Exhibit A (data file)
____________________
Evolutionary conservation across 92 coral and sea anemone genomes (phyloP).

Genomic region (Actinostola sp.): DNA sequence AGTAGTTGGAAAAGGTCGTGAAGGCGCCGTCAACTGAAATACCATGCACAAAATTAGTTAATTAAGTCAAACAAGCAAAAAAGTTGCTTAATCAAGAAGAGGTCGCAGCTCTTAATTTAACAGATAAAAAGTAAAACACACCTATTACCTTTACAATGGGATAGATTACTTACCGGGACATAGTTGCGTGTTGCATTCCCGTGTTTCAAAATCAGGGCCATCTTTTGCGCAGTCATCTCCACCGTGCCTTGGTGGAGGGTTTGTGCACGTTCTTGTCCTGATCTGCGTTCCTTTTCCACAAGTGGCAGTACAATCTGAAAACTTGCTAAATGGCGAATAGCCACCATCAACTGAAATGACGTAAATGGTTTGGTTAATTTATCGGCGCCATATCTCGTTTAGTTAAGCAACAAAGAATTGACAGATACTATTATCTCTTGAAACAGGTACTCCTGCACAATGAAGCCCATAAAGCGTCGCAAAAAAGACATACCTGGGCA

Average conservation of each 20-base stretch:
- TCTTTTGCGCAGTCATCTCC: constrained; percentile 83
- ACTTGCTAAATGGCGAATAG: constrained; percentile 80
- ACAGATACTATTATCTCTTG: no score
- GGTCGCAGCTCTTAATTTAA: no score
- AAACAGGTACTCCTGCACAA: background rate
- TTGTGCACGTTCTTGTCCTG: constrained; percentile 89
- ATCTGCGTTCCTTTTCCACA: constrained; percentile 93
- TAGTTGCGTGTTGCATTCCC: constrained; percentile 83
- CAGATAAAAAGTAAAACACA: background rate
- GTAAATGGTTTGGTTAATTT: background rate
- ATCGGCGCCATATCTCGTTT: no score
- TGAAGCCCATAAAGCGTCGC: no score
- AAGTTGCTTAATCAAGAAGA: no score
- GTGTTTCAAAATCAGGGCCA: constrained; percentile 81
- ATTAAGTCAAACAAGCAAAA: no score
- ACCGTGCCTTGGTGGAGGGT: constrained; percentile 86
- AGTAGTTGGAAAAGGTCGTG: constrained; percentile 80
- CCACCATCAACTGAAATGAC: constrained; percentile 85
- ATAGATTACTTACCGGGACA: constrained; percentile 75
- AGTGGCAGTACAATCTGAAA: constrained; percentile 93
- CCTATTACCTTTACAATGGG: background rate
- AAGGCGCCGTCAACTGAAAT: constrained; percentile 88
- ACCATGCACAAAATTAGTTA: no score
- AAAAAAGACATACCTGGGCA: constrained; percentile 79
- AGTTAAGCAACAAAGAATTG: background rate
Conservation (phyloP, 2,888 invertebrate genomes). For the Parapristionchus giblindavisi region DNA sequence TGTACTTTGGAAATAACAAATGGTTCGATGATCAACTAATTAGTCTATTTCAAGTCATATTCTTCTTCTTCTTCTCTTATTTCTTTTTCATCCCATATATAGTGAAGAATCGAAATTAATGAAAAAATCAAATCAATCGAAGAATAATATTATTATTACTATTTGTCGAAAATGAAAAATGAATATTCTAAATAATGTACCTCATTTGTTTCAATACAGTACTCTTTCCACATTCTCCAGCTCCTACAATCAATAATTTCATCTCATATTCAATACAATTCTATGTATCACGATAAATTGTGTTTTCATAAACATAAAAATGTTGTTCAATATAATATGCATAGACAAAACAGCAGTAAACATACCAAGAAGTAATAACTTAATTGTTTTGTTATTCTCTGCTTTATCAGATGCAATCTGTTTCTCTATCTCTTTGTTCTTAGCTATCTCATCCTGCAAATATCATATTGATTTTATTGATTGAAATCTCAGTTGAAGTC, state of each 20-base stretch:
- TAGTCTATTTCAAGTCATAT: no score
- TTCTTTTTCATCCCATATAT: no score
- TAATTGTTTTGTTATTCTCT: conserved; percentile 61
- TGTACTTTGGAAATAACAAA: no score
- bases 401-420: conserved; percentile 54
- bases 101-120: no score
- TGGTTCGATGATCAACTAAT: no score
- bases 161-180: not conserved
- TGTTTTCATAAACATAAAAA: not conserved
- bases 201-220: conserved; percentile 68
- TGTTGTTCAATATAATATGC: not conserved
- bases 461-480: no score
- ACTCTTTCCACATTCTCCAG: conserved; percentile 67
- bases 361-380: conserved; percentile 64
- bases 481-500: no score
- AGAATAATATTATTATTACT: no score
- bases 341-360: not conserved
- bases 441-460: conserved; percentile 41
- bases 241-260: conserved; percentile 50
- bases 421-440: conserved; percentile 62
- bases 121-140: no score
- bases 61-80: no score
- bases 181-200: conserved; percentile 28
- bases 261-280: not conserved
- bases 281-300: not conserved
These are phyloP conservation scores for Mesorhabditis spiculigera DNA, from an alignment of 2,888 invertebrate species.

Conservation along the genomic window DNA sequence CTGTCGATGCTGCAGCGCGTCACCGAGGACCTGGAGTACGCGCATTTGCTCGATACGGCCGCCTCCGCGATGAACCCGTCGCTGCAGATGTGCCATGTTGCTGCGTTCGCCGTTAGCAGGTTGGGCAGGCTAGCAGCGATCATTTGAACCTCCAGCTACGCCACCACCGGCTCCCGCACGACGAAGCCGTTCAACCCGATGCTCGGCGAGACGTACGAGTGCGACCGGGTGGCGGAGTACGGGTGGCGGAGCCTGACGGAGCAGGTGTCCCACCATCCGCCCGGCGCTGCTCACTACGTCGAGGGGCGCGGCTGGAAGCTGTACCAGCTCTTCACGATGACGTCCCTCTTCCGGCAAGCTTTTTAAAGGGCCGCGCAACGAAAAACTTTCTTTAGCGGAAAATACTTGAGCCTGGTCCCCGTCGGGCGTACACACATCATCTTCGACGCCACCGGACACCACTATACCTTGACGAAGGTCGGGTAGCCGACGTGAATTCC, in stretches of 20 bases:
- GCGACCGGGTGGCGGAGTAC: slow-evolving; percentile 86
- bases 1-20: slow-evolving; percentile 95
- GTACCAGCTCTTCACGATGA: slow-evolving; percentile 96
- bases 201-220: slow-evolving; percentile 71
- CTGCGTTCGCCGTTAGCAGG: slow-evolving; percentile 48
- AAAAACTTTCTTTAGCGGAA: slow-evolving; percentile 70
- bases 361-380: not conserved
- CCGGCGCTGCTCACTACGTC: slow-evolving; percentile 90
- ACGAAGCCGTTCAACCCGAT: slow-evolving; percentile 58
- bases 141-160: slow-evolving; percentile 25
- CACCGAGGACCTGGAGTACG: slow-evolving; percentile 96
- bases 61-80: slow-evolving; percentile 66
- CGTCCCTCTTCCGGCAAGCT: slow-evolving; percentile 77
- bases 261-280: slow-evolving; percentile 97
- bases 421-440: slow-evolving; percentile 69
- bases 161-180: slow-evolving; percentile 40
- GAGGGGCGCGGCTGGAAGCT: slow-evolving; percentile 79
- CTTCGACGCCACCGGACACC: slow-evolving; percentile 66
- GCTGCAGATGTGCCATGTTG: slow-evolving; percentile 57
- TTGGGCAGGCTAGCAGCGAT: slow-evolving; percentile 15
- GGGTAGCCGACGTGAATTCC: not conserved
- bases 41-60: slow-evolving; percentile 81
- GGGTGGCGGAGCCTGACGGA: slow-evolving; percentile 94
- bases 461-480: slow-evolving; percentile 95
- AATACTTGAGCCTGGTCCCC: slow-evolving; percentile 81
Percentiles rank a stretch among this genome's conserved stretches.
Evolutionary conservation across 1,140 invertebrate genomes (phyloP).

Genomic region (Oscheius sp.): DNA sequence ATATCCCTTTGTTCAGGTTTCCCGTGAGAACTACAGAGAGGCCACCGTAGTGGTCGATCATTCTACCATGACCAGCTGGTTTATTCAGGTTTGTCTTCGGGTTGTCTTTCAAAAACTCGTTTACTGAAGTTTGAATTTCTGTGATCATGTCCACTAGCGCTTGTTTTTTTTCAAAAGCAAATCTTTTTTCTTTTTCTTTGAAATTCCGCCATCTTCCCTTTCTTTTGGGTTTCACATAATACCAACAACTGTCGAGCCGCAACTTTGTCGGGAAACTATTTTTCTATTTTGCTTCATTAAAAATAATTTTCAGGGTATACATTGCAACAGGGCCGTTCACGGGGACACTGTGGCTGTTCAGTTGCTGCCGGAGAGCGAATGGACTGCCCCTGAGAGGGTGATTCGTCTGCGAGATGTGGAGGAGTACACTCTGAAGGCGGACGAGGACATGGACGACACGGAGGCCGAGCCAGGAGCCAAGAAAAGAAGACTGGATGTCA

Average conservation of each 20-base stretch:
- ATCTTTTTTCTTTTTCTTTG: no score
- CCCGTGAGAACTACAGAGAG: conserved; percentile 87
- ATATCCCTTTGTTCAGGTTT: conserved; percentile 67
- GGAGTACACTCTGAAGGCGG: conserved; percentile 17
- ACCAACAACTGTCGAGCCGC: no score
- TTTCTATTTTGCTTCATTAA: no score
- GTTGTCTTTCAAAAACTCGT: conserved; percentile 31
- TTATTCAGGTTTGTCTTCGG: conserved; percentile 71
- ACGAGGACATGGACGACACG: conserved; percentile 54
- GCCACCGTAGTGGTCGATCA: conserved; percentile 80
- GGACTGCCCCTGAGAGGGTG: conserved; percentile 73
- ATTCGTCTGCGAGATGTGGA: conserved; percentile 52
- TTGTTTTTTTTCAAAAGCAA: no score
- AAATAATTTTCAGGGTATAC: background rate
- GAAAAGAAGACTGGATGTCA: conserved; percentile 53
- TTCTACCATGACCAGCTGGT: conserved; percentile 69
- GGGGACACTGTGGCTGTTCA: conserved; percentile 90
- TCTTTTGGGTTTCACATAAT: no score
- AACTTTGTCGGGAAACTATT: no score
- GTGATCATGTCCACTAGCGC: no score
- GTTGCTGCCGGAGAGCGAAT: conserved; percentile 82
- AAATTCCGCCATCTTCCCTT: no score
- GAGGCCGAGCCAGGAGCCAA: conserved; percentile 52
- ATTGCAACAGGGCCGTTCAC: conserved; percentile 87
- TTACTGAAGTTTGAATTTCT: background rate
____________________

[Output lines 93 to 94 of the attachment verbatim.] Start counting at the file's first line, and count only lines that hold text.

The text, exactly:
- TTATTCAGGTTTGTCTTCGG: conserved; percentile 71
- ACGAGGACATGGACGACACG: conserved; percentile 54